People Are Asking Enfamil for More Sensitivity Around Its Wonder Box

Sending free formula to people who aren't pregnant in the middle of a shortage is no way to make friends. But that's what Enfamil did, and Twitter is outraged for several other reasons.

Close up of Enfamil Formula Cans

Twitter is asking Walgreens and Enfamil to read the room.

Free stuff is great and all, but during a nationwide formula shortage, it's probably not a great idea to send free samples to people who are not pregnant—or who are and haven't asked for baby and pregnancy related products. But that's what Enfamil did, and the recipient called out the formula company and Walgreens on Twitter.

"Dear @Walgreens," started the user, Nicole, who goes by @melancholynsex on the platform. "I received this package today, a week after purchasing a pregnancy test at your store. I was asked to take the test by my doctor despite having no Fallopian tubes."

Nicole posted a photo of the package with the tweet. It's a box of four sample containers of Enfamil formula.

How did Enfamil know Nicole purchased a pregnancy test at Walgreens and get their address? Nicole has an idea. "I, of course, used my rewards card when checking out. So, I'm pretty sure that's how this got to me," Nicole tweeted.

There's a whole lot more than four unopened containers of Enfamil to unpack here.

First, the formula shortage. "Yet @Enfamil is sending out formula all willy-nilly based on the data you clearly sold them. Shame on you, @Enfamil," Nicole wrote.

Nicole wasn't trying to get pregnant. But what if she was? "Wouldn't this be a kick in the face?!" she tweeted. Infertility can feel lonely enough without unneeded formula showing up at your doorstep after yet another BFN (big fat negative).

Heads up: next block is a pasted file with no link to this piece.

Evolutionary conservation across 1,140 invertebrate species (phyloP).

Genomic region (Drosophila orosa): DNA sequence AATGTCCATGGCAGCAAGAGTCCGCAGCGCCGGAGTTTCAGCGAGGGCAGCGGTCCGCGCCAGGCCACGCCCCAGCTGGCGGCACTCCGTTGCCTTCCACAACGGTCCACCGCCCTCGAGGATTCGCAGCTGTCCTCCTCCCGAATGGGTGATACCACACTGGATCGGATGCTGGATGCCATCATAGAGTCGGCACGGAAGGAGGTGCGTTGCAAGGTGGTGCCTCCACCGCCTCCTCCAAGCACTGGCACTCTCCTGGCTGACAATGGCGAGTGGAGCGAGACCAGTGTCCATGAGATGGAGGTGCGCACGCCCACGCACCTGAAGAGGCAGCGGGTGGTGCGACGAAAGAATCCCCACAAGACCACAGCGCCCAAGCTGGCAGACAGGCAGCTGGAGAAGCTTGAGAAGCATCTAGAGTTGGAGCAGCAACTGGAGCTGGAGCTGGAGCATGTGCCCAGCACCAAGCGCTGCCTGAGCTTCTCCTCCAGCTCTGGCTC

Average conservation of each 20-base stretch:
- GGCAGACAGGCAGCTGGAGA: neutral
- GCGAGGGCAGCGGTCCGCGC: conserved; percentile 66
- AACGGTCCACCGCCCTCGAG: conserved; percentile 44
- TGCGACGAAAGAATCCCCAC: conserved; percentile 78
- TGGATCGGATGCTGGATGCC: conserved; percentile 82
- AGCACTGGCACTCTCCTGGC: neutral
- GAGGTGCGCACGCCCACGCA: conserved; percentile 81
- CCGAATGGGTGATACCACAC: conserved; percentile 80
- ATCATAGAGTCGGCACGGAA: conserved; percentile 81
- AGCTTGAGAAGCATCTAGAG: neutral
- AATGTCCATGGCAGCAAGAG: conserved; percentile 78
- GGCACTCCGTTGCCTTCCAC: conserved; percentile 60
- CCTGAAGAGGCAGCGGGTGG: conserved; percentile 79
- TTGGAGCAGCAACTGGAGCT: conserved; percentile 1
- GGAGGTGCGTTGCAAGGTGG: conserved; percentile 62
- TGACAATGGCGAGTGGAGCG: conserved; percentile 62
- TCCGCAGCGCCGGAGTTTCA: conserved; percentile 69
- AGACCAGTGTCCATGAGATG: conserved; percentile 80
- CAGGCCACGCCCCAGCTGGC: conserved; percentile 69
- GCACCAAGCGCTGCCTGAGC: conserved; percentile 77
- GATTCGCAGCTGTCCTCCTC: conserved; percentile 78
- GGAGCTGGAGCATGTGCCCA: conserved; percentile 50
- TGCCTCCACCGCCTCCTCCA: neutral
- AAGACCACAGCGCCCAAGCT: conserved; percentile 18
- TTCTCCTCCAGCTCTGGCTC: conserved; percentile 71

And then there are other, potentially physically dangerous consequences to consider, especially in a post-Roe era that has people fearfully deleting period tracking apps from their phones.

"Try this one on: I'm in an abusive relationship, and my partner intercepts this package," Nicole wrote. "What do you say to the women in states where abortion is now illegal? Are you trying to make a political statement, or is this just a big money grab?"

For what it's worth, the "Wonder Box" does say the formula is "regiftable," which actually just riled Nicole up even more. "Kiss off, @Enfamil and @Walgreens from all the women who actually need this box that you are not helping," Nicole wrote.

It's not the first time Enfamil has been called out. In June, another user who hasn't had a baby in five years expressed similar concerns after receiving a box of free samples. Enfamil explained they purchase nationwide mailing lists and encouraged the user to donate the formula. Or maybe just stop sending out free formula samples during a shortage?

They probably should have cut it out in June because Nicole's thread went viral, with more than 30K retweets and 154K likes. The comments were about as brutal as the thread.

"Between this and a Walgreens clerk refusing to sell condoms to a married couple, I think that we can cross them off our list of places to shop," wrote one user.